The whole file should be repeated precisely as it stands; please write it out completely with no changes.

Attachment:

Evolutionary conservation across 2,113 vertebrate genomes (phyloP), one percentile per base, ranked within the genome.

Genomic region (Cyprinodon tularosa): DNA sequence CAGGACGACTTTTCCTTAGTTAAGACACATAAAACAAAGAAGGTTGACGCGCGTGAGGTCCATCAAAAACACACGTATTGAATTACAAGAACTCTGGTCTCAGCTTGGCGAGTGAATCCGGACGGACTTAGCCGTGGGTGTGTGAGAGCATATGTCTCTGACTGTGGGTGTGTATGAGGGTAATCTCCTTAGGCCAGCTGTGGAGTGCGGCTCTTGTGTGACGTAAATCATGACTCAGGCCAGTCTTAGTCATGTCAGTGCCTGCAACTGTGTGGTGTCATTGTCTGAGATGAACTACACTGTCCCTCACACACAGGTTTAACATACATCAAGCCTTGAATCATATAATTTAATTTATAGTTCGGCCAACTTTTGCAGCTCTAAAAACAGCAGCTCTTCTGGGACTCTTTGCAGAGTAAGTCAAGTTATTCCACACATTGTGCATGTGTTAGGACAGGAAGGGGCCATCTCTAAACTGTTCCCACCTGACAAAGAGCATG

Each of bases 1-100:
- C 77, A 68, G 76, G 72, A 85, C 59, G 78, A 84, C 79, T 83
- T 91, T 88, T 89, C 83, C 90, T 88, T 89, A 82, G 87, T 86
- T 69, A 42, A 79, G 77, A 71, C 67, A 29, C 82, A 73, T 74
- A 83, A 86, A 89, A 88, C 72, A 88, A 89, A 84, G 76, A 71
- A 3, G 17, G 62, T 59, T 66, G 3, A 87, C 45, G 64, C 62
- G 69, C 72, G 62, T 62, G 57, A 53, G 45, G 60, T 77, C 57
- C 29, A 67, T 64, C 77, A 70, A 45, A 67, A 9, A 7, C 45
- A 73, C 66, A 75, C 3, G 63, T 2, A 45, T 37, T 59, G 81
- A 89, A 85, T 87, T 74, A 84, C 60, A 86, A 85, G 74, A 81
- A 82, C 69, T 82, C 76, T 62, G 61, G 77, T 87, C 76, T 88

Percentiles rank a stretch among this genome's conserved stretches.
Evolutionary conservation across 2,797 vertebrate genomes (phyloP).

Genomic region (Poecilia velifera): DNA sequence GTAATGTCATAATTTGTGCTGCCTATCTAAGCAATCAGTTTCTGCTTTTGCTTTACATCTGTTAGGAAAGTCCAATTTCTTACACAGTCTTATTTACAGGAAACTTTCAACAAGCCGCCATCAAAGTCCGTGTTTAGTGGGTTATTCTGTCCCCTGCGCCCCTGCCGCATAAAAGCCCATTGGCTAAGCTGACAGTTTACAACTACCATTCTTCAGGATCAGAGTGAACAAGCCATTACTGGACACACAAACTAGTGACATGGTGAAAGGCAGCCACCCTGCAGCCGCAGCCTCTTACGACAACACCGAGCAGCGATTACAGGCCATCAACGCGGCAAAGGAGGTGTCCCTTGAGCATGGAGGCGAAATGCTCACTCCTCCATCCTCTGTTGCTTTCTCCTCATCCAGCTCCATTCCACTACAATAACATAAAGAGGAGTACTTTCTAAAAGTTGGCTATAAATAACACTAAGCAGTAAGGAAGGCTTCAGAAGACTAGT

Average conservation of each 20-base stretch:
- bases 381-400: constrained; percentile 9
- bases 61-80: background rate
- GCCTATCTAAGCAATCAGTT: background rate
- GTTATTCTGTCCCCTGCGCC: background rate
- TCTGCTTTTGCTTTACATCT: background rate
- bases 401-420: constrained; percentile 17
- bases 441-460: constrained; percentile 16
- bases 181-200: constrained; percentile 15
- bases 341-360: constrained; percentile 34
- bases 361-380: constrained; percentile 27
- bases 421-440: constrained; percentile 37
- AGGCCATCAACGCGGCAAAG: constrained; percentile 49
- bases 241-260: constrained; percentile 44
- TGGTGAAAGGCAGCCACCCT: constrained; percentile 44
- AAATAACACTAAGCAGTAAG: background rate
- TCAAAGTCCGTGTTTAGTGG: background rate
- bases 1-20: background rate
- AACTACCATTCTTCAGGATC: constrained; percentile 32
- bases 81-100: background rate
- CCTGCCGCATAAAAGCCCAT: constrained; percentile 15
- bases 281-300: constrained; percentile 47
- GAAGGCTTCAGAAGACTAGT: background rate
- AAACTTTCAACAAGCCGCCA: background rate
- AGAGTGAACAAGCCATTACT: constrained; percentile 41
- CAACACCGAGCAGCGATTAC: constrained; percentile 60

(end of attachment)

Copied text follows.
Evolutionary conservation across 2,113 vertebrate genomes (phyloP), one percentile per base, ranked within the genome.

Genomic region (Cyprinodon tularosa): DNA sequence CAGGACGACTTTTCCTTAGTTAAGACACATAAAACAAAGAAGGTTGACGCGCGTGAGGTCCATCAAAAACACACGTATTGAATTACAAGAACTCTGGTCTCAGCTTGGCGAGTGAATCCGGACGGACTTAGCCGTGGGTGTGTGAGAGCATATGTCTCTGACTGTGGGTGTGTATGAGGGTAATCTCCTTAGGCCAGCTGTGGAGTGCGGCTCTTGTGTGACGTAAATCATGACTCAGGCCAGTCTTAGTCATGTCAGTGCCTGCAACTGTGTGGTGTCATTGTCTGAGATGAACTACACTGTCCCTCACACACAGGTTTAACATACATCAAGCCTTGAATCATATAATTTAATTTATAGTTCGGCCAACTTTTGCAGCTCTAAAAACAGCAGCTCTTCTGGGACTCTTTGCAGAGTAAGTCAAGTTATTCCACACATTGTGCATGTGTTAGGACAGGAAGGGGCCATCTCTAAACTGTTCCCACCTGACAAAGAGCATG

Each of bases 1-100:
- C 77, A 68, G 76, G 72, A 85, C 59, G 78, A 84, C 79, T 83
- T 91, T 88, T 89, C 83, C 90, T 88, T 89, A 82, G 87, T 86
- T 69, A 42, A 79, G 77, A 71, C 67, A 29, C 82, A 73, T 74
- A 83, A 86, A 89, A 88, C 72, A 88, A 89, A 84, G 76, A 71
- A 3, G 17, G 62, T 59, T 66, G 3, A 87, C 45, G 64, C 62
- G 69, C 72, G 62, T 62, G 57, A 53, G 45, G 60, T 77, C 57
- C 29, A 67, T 64, C 77, A 70, A 45, A 67, A 9, A 7, C 45
- A 73, C 66, A 75, C 3, G 63, T 2, A 45, T 37, T 59, G 81
- A 89, A 85, T 87, T 74, A 84, C 60, A 86, A 85, G 74, A 81
- A 82, C 69, T 82, C 76, T 62, G 61, G 77, T 87, C 76, T 88

Percentiles rank a stretch among this genome's conserved stretches.
Evolutionary conservation across 2,797 vertebrate genomes (phyloP).

Genomic region (Poecilia velifera): DNA sequence GTAATGTCATAATTTGTGCTGCCTATCTAAGCAATCAGTTTCTGCTTTTGCTTTACATCTGTTAGGAAAGTCCAATTTCTTACACAGTCTTATTTACAGGAAACTTTCAACAAGCCGCCATCAAAGTCCGTGTTTAGTGGGTTATTCTGTCCCCTGCGCCCCTGCCGCATAAAAGCCCATTGGCTAAGCTGACAGTTTACAACTACCATTCTTCAGGATCAGAGTGAACAAGCCATTACTGGACACACAAACTAGTGACATGGTGAAAGGCAGCCACCCTGCAGCCGCAGCCTCTTACGACAACACCGAGCAGCGATTACAGGCCATCAACGCGGCAAAGGAGGTGTCCCTTGAGCATGGAGGCGAAATGCTCACTCCTCCATCCTCTGTTGCTTTCTCCTCATCCAGCTCCATTCCACTACAATAACATAAAGAGGAGTACTTTCTAAAAGTTGGCTATAAATAACACTAAGCAGTAAGGAAGGCTTCAGAAGACTAGT

Average conservation of each 20-base stretch:
- bases 381-400: constrained; percentile 9
- bases 61-80: background rate
- GCCTATCTAAGCAATCAGTT: background rate
- GTTATTCTGTCCCCTGCGCC: background rate
- TCTGCTTTTGCTTTACATCT: background rate
- bases 401-420: constrained; percentile 17
- bases 441-460: constrained; percentile 16
- bases 181-200: constrained; percentile 15
- bases 341-360: constrained; percentile 34
- bases 361-380: constrained; percentile 27
- bases 421-440: constrained; percentile 37
- AGGCCATCAACGCGGCAAAG: constrained; percentile 49
- bases 241-260: constrained; percentile 44
- TGGTGAAAGGCAGCCACCCT: constrained; percentile 44
- AAATAACACTAAGCAGTAAG: background rate
- TCAAAGTCCGTGTTTAGTGG: background rate
- bases 1-20: background rate
- AACTACCATTCTTCAGGATC: constrained; percentile 32
- bases 81-100: background rate
- CCTGCCGCATAAAAGCCCAT: constrained; percentile 15
- bases 281-300: constrained; percentile 47
- GAAGGCTTCAGAAGACTAGT: background rate
- AAACTTTCAACAAGCCGCCA: background rate
- AGAGTGAACAAGCCATTACT: constrained; percentile 41
- CAACACCGAGCAGCGATTAC: constrained; percentile 60